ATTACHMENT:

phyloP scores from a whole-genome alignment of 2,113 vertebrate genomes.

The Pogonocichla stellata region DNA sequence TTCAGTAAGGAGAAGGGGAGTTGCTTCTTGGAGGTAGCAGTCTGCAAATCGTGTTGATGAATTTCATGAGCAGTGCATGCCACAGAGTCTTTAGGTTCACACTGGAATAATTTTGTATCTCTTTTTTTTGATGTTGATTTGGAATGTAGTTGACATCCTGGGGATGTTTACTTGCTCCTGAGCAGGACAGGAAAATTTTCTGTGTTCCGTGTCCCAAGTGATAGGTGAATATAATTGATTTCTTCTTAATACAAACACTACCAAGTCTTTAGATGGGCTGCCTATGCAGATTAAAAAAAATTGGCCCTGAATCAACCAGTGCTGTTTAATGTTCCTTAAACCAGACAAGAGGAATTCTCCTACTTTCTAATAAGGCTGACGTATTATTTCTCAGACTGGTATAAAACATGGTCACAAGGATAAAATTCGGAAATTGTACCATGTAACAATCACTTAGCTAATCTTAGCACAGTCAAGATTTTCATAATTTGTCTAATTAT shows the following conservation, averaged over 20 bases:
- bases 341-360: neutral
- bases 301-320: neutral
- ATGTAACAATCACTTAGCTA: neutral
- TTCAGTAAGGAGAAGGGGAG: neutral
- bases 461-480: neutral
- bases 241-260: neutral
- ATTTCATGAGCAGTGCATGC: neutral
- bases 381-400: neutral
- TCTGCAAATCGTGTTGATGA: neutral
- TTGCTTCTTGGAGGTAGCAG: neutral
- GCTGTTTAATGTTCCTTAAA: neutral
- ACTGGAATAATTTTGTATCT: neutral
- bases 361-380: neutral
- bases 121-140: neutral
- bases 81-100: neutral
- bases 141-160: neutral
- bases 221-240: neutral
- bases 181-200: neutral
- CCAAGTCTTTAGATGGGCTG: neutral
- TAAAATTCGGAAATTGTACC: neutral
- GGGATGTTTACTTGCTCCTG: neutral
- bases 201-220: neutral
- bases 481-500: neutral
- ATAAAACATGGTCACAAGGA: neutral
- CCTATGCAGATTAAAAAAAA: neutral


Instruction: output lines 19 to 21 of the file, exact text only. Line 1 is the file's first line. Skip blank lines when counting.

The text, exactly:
- bases 221-240: neutral
- bases 181-200: neutral
- CCAAGTCTTTAGATGGGCTG: neutral